Thanks to the internet, in a world that is ultra-connected, it is no longer necessary for someone to have a job whose role is to check on others, making sure that they are all working properly to stay in sync and advance. Today, everyone knows exactly what the rest of the team members are doing in real time.
As a result of these methods, we learned that the challenge and the key is in hiring and working with only those individuals who are proactive, that is, with people who are also entrepreneurs, who do not need to be told what to do and how to do it.
Unfortunately, you will have to invest more time and be much more selective not just in the technical training of your current and future employees, but also in your culture and autonomous, self-disciplined way of working.
In not having meetings, emails, nor bosses, all of our communication is asynchronous, which means that no one needs to have their level of concentration interrupted when they are doing their job.
As a consequence of improving our productivity, we currently work four days per week. When your employees can work interruption-free for four hours in the morning and then another four continuous hours in the afternoon, it is then that you will be able to implement this change.
As Gloria Mark of the University of California shares in this interview, on average you will lose 23 minutes and 15 seconds in order to catch back up to the level of productivity that you had before being interrupted.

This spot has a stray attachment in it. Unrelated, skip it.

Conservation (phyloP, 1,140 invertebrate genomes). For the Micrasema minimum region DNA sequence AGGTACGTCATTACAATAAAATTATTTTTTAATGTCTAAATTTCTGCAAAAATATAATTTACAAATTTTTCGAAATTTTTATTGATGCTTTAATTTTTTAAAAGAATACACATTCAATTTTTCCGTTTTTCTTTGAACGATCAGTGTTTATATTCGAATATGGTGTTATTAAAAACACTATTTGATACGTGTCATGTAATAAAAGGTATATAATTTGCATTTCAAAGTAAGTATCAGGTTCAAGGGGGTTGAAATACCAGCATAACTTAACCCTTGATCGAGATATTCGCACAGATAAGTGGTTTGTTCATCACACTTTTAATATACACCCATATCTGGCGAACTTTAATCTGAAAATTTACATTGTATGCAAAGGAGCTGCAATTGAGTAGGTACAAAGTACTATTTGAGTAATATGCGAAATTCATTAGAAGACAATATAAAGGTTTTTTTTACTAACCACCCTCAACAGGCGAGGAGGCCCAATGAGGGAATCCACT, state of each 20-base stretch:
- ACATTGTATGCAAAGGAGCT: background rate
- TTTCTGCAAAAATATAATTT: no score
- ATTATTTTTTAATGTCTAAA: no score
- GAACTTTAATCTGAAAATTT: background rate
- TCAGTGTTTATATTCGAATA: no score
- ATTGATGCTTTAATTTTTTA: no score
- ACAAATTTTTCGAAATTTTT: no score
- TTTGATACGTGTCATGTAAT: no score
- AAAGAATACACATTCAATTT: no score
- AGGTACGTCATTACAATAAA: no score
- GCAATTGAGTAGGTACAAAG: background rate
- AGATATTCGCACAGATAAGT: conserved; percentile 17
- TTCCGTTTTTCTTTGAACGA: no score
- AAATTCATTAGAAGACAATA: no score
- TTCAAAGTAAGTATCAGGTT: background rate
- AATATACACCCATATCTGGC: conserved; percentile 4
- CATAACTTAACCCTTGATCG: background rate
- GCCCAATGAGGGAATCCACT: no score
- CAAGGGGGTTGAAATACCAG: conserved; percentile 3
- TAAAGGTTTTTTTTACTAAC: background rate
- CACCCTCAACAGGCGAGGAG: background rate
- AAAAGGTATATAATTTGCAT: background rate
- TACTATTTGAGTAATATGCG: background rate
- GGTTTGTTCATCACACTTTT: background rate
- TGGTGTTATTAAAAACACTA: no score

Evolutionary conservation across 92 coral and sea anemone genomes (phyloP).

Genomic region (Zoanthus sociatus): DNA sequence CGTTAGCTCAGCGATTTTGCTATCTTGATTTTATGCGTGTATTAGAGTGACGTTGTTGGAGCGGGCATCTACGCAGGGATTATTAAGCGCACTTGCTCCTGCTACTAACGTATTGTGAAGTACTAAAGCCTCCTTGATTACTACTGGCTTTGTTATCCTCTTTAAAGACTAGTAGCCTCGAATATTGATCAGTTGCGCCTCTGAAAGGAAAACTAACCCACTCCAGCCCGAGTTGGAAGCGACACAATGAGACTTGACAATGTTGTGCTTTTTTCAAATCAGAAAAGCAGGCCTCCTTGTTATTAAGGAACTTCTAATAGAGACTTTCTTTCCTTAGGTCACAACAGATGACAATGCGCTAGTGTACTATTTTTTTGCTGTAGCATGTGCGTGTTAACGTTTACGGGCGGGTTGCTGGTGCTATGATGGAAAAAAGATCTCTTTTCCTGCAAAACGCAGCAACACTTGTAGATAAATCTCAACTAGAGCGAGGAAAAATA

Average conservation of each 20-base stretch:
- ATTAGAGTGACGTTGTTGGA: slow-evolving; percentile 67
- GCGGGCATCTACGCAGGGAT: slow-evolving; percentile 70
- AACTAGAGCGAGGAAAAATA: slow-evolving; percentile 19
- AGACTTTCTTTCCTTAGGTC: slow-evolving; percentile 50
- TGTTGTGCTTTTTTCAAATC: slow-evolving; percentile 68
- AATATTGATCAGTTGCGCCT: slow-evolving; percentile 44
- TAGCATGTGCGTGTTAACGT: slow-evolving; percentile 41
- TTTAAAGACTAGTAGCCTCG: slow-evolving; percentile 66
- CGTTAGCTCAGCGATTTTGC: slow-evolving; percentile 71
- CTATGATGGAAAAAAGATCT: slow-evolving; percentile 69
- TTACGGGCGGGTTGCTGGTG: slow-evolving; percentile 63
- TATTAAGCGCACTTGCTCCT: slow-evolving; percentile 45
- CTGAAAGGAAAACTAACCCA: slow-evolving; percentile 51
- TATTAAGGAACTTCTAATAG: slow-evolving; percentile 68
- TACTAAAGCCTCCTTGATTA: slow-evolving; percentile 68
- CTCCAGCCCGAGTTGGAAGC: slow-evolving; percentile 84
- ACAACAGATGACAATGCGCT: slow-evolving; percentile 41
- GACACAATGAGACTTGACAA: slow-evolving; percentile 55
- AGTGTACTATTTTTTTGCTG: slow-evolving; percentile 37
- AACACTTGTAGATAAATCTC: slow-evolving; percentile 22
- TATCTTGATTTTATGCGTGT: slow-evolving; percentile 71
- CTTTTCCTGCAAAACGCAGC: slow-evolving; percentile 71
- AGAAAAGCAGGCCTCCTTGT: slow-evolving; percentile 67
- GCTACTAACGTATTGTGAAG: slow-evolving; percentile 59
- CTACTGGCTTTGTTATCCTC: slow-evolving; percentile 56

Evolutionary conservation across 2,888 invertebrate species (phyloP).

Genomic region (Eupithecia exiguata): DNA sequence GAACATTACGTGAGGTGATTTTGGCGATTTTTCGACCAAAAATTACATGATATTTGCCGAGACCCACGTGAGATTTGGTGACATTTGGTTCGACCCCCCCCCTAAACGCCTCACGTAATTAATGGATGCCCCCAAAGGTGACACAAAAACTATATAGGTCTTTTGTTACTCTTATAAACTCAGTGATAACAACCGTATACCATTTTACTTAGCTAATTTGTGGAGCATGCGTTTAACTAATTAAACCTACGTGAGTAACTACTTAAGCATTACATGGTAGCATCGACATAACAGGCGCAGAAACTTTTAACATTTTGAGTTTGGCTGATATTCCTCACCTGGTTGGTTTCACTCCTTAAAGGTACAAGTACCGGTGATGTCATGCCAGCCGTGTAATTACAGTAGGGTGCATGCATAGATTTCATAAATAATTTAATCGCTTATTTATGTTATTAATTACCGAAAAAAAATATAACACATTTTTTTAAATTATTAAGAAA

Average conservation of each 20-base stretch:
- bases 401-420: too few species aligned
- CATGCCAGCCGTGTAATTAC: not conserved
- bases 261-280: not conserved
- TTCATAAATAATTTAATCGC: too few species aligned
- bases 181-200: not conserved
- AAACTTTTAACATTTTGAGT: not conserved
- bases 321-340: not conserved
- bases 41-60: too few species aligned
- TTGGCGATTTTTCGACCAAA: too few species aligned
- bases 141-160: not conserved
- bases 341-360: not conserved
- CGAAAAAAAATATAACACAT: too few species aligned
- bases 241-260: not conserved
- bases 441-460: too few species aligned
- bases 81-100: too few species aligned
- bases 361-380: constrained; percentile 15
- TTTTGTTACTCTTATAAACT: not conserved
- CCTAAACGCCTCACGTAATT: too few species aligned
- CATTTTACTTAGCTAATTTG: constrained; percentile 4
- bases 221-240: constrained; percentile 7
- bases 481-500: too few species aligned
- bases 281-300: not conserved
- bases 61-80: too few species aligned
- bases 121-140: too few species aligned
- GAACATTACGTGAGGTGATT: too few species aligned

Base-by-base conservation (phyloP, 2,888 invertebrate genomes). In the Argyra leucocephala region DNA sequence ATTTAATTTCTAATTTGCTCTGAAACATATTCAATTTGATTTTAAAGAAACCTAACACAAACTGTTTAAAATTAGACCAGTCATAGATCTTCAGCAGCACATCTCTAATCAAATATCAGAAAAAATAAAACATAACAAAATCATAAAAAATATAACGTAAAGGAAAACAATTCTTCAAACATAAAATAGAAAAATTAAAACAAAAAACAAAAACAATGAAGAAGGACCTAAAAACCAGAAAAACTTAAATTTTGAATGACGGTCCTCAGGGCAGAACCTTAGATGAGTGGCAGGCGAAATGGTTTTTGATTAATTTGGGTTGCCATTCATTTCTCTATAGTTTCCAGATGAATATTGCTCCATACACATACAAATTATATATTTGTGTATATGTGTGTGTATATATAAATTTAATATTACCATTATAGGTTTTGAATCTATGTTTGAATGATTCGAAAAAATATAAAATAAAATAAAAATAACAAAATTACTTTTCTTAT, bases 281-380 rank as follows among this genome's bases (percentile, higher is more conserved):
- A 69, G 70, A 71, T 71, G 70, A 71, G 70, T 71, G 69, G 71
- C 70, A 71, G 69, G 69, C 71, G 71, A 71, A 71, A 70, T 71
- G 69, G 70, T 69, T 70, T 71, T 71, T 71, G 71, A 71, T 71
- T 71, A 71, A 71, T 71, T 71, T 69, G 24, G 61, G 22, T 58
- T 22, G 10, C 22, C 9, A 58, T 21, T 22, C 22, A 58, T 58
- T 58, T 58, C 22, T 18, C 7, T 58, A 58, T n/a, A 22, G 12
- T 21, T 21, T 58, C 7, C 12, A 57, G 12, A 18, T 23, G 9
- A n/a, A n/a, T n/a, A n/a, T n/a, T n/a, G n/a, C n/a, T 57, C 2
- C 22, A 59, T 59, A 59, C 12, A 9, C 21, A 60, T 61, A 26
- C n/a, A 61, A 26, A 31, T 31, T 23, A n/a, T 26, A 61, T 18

The way we were able to do this successfully was on a gradual, step-by-step basis. We started out with one Friday free per month. After trying this for three months, we went ahead and tried two Fridays per month, and so on until after one year, we took all Fridays off.
What we learned and where we erred at the beginning was that all of us took off on Fridays and this made it so that no one could give a response to a client or someone outside the company until Monday. Based on this, we divided the company in half, with one group taking off on Monday and the other on Friday so that all of our clients' and providers' questions can be answered on any day of the work week.
There is no doubt that the advantages justify this new initiative. We are witnessing a drop in the number of days employees take leave either for being sick or for going for a doctor’s visit. This is in line with what the well-known English Physician John Ashton postulated: people should work four days a week to significantly reduce stress levels.
The difference is not in the quantity of hours put in but in the quality of the hours. Without a doubt the formula is simple: quality of hours worked + zero interruptions = maximum productivity.
Also, our employee retention rate and the feasibility of hiring new top-notch human resources has increased significantly.
With the advances in technology and the new communication tools that have emerged, it is your responsibility to improve your work methods so that your company can be more effective and that you, as well as your employees, may have a better quality of life.
(Disclaimer: The views and opinions expressed in this article are those of the author and do not necessarily reflect the views of YourStory.)